My copy of the original printing of the book.
Wouldn't it be great to have all of life's mysteries wrapped up in the end with irrefutable proof that they occurred? That's how “The Many Lives of Mark Martin” ends. Even as fiction it stretched its finish to absurd lengths. But it's a comic book, and unlike real life (or even a fantasy life), mysteries of the paranormal in comic books are easily resolved.
From Adventures Into the Unknown #67 (1955):
**********I found this editorial page from the same issue interesting. Are the letters real? If they are then I suspect Herman Kornbluth, asking for ghost, vampire and werewolf stories, must've been living in some sort of bubble, having not heard about controversies over horror comics or the Comics Code. To answer my own question, neither of the letters by “Kornbluth” or “Conrad Haas,” sound real. They read more like editor Hughes composed them to make a point about the superiority of the new stories over the old. We found out years ago that Hughes used a variety of pen-names to fool readers into thinking there was more than one writer on staff. It's not impossible to believe he'd do the same thing with letters to the editor.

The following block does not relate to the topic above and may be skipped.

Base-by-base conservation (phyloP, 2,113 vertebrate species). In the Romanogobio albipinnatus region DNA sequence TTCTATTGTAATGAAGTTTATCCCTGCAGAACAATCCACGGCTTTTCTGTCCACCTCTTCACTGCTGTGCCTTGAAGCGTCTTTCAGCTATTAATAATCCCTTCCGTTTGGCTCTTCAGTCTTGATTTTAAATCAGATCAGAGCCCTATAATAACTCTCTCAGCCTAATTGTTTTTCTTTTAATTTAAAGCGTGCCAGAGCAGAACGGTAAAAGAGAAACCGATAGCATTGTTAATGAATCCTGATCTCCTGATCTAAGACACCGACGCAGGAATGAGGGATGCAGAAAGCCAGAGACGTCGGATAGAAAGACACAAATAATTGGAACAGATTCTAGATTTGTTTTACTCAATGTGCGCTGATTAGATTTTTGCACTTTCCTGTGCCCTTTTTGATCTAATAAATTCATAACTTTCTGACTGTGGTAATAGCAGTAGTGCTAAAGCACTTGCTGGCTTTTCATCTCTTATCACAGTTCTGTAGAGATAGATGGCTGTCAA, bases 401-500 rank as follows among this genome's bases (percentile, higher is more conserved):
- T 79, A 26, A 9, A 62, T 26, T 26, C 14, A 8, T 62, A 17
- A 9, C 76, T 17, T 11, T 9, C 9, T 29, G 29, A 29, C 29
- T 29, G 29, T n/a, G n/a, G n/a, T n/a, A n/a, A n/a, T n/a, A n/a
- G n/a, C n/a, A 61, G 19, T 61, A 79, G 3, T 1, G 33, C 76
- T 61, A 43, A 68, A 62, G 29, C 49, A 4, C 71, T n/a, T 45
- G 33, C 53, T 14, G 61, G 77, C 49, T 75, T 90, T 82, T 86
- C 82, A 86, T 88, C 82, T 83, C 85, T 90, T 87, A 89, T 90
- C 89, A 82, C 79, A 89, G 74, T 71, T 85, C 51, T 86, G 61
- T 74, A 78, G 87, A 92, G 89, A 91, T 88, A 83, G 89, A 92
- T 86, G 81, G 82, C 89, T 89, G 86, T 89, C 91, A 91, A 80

I don't know about Kornbluth or Haas, but I know I'm real. A few years later some letters I sent to ACG comics were published in various issues. So those letter pages were legitimate, at least.